BERLIN (Reuters) - German industrial output and exports fell sharply in April, highlighting the continued vulnerability of Europe’s largest economy to trade frictions and Brexit uncertainty, a day after the European Central Bank signaled concerns about euro zone growth.
Friday’s figures from the Statistics Office suggested German GDP growth would slow or even stall in the current quarter, and the Bundesbank slashed its growth forecast for all of 2019, which as recently as December stood at 1.6%, to just 0.6%.
Industrial output dropped 1.9% on the month, the sharpest decline since August 2015, after a steep fall in the production of investment and intermediate goods. Economists had forecast a 0.4% fall.
Exports fell 3.7 percent, also the biggest drop since August 2015.
The German economy had only narrowly avoided recession in the last three months of 2018, stagnating after a contraction in the third quarter, and grew a moderate 0.4% in January-March.
“The weak underlying cyclical trend is likely to continue in the second and third quarters of 2019,” the Bundesbank said in a statement. “After a slight decrease in the second quarter, real GDP is likely to pick up again somewhat in the third quarter.”
German manufacturing has been in recession for much of this year as unresolved trade disputes between the United States and both China and the European Union as well as the effect of Britain’s delayed departure from the European Union hit exports.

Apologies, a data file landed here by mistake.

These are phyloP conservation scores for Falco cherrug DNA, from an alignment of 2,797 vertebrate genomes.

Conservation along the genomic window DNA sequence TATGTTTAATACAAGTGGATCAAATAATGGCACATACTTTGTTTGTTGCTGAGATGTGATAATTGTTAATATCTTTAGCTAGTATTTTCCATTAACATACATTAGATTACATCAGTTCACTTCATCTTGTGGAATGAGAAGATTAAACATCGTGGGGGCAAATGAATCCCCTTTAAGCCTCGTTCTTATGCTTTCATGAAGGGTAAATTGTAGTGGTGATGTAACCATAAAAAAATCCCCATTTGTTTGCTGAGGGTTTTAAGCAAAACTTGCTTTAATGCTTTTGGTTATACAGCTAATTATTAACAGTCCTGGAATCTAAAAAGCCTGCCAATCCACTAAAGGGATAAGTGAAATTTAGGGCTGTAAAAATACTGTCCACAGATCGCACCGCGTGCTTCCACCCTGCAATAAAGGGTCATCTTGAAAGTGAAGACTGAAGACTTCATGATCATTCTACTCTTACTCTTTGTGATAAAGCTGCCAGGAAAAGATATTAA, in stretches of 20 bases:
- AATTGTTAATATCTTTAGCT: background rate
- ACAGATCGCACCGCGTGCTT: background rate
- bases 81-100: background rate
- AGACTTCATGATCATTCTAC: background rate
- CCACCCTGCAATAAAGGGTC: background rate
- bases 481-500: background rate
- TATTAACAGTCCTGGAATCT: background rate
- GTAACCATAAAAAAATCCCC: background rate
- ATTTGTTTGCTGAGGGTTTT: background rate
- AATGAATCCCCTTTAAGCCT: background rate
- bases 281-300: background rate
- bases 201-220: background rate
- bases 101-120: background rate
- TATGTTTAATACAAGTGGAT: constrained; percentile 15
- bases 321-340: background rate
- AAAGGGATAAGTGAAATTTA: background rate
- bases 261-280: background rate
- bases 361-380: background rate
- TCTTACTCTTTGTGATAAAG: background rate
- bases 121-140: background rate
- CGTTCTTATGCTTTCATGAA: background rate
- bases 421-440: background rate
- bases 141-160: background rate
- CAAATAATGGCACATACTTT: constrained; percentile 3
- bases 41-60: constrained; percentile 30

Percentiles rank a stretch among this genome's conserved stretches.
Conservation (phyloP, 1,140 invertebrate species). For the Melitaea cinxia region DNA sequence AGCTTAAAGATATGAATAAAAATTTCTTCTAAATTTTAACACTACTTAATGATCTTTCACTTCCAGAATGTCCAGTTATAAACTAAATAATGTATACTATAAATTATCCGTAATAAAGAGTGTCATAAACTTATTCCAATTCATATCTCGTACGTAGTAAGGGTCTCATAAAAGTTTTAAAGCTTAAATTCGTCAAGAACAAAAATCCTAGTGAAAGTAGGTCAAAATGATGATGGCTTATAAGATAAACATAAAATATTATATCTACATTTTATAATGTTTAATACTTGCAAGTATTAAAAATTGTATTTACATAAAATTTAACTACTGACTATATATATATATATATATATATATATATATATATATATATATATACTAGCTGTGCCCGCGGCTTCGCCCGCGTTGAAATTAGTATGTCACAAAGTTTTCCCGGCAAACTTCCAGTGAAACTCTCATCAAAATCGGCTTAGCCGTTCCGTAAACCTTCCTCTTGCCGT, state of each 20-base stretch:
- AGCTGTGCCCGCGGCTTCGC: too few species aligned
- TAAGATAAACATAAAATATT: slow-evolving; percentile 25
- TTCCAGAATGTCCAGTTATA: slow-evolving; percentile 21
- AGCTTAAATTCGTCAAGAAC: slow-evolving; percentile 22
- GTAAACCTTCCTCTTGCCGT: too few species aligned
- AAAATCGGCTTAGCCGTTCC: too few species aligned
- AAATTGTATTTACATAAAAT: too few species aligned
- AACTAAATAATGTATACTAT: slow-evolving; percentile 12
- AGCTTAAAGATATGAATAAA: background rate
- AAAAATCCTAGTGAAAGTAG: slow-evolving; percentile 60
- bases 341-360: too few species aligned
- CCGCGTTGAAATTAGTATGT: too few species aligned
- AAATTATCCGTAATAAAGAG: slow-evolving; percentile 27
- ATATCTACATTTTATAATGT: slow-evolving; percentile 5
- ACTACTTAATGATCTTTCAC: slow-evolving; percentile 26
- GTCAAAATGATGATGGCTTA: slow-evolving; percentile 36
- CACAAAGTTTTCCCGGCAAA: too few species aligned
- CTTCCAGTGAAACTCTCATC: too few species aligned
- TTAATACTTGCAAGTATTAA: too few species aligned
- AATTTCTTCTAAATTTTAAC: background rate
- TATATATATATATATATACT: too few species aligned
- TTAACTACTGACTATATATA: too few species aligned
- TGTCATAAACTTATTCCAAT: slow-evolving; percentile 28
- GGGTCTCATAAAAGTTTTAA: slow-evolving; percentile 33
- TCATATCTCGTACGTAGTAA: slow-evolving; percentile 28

The ECB on Thursday ruled out raising interest rates in the next year and even opened the door to cutting them or buying more bonds, citing the damaging effect of trade conflicts and Brexit on the euro zone.
Euro zone weakness is also feeding back to Germany, while pressures on the crucial German automotive sector are now spreading to the chemicals industry.
The services sector, which is more dependent on the local economy, has kept humming, helped by the impetus of a solid labor market and low interest rates for private spending.
But the slowdown in manufacturing is starting to hurt the labor market, with unemployment in May up for the first time in nearly two years, and there are concerns that this could now weigh on services.
“There is no doubt that the German economy had a disappointing start to the second quarter, justifying the European Central Bank’s new dovishness,” Carsten Brzeski of ING wrote in a note to clients. “It now needs even stronger domestic demand and a bounceback in May and June to avoid a return to recessionary territory.”
Andrew Kenningham of Capital Economics told clients: “The fall in industrial production in April adds to the evidence that Germany has not shaken off the problems which hit it nearly a year ago, and suggests that the economy slowed sharply in the second quarter of the year ...
“German industry is still struggling with both domestic and external headwinds, including the weakness of global trade, slowdown in household consumption growth and regulatory confusion in the auto sector,” he added. “We don’t expect a sustained improvement anytime soon.”
Writing by Joseph Nasr; Additional reporting by Balazs Koranyi in Frankfurt; Editing by Michelle Martin and Kevin Liffey